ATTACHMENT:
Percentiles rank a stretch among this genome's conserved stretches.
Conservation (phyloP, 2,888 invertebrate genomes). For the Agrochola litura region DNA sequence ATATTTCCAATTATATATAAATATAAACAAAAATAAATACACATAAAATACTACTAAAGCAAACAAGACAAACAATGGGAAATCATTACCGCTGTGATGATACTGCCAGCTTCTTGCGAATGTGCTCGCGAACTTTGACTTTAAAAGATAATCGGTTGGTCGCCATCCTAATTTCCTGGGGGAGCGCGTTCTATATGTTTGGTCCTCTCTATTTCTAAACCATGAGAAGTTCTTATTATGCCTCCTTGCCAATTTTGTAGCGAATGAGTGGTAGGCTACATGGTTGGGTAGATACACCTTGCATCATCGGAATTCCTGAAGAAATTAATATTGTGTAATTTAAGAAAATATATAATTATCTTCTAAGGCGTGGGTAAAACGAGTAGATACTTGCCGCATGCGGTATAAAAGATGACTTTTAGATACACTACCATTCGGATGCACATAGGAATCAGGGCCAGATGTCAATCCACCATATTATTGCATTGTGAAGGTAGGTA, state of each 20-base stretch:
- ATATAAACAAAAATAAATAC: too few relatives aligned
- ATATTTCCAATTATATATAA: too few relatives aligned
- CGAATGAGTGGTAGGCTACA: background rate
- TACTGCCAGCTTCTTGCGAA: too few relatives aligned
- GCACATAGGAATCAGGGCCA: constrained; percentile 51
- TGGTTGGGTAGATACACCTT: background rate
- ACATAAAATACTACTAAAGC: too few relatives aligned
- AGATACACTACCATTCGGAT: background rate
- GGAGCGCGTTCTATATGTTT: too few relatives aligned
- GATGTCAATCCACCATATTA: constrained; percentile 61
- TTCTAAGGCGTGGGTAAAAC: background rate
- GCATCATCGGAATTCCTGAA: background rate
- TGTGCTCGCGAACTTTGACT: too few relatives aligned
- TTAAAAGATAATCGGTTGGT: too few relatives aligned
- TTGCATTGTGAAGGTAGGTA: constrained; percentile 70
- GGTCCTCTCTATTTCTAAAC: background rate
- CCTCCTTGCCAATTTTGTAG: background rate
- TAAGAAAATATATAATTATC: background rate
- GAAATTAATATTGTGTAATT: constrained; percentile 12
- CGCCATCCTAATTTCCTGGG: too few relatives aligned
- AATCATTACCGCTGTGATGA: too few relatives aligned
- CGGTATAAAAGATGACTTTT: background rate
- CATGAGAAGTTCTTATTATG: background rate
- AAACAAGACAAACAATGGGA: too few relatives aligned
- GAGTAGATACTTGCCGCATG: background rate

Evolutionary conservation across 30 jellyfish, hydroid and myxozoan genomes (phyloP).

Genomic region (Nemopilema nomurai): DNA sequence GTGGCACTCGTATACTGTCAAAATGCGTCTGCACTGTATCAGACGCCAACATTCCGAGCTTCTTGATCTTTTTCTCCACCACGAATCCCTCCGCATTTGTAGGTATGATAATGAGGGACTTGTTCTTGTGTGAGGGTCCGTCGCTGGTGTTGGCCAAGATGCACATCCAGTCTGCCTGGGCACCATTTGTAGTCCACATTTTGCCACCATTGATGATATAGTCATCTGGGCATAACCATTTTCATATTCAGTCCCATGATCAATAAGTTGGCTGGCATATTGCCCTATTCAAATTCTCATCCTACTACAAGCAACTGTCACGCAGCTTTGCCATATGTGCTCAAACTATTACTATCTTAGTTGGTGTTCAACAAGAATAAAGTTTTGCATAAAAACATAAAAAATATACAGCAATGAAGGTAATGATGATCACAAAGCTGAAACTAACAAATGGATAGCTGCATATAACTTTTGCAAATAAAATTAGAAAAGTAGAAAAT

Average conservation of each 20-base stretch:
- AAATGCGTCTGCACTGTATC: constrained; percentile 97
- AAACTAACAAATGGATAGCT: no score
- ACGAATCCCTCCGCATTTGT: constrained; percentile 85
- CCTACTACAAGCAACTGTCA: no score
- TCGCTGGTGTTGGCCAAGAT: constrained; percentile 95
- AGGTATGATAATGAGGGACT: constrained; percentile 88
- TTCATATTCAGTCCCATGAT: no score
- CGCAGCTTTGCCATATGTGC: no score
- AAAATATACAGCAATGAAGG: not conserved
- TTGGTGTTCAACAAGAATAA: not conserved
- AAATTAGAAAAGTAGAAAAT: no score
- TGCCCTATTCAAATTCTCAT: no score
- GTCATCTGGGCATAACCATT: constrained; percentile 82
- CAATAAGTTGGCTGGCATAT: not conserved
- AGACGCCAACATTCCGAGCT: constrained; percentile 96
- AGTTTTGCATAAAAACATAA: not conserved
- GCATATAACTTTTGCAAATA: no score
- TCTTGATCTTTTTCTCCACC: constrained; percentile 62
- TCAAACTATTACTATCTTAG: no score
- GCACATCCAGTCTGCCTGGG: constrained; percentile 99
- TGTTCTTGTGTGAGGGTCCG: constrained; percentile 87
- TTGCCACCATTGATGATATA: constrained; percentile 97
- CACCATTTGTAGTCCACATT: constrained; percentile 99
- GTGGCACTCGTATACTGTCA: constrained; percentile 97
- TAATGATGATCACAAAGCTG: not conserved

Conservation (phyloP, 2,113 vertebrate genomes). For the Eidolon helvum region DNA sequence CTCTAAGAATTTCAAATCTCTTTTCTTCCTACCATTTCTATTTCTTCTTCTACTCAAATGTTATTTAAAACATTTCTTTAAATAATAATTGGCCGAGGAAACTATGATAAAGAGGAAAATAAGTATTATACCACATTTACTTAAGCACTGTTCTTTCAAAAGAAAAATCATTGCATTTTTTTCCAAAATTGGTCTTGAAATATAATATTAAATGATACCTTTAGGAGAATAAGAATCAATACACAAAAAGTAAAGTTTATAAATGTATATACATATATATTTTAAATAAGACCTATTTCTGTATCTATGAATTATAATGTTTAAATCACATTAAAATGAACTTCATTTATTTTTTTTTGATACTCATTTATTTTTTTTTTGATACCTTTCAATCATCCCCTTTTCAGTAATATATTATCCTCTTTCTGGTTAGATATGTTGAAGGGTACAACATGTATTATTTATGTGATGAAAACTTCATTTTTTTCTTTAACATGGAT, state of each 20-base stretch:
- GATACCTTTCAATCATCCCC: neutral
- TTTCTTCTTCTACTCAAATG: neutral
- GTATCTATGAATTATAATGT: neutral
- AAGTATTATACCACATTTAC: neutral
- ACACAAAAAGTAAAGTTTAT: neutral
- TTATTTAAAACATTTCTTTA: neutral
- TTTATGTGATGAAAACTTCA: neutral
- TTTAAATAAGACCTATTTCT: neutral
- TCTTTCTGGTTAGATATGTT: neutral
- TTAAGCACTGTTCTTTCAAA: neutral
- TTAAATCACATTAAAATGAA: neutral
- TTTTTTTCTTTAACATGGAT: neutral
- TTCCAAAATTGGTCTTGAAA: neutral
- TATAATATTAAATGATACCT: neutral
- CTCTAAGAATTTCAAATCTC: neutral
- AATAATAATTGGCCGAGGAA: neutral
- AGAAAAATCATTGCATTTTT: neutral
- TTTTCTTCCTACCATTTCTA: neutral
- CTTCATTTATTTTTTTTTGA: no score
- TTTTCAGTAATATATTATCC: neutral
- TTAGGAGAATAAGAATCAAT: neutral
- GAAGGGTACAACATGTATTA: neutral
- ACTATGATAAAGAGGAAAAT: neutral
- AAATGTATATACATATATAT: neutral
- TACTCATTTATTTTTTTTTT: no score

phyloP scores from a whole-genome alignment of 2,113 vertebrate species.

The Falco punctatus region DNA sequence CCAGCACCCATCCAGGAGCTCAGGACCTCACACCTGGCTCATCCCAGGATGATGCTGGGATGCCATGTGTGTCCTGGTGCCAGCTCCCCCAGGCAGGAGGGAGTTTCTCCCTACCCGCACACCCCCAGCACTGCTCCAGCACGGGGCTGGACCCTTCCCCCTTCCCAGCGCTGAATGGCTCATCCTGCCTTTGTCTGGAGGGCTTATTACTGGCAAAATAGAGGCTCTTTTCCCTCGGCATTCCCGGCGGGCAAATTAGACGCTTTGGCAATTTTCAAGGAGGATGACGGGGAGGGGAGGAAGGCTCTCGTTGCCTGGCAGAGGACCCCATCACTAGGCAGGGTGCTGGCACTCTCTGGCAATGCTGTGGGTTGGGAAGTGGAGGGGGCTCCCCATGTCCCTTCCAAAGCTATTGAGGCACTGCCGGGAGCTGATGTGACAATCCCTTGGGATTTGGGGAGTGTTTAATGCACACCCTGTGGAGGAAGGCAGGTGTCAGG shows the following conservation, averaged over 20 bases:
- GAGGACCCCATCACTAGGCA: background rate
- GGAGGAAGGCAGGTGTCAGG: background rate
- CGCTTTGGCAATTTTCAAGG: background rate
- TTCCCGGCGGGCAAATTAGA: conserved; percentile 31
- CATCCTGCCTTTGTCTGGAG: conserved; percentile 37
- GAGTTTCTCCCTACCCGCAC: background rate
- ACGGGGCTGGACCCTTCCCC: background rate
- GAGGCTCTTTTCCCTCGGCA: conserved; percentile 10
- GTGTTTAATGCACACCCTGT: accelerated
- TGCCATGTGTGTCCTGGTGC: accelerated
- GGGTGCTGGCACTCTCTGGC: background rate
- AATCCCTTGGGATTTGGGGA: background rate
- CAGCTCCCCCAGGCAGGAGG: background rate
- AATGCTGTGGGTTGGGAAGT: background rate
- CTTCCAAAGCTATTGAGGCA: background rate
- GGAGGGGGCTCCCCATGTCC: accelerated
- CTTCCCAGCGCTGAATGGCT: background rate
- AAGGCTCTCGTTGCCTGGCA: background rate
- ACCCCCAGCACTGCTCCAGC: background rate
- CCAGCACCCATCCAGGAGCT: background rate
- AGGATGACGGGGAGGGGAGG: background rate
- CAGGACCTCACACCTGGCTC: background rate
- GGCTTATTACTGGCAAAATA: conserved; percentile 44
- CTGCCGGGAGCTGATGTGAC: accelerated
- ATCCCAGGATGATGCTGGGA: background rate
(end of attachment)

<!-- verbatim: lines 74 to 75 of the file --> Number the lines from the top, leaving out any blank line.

- TTTTCTTCCTACCATTTCTA: neutral
- CTTCATTTATTTTTTTTTGA: no score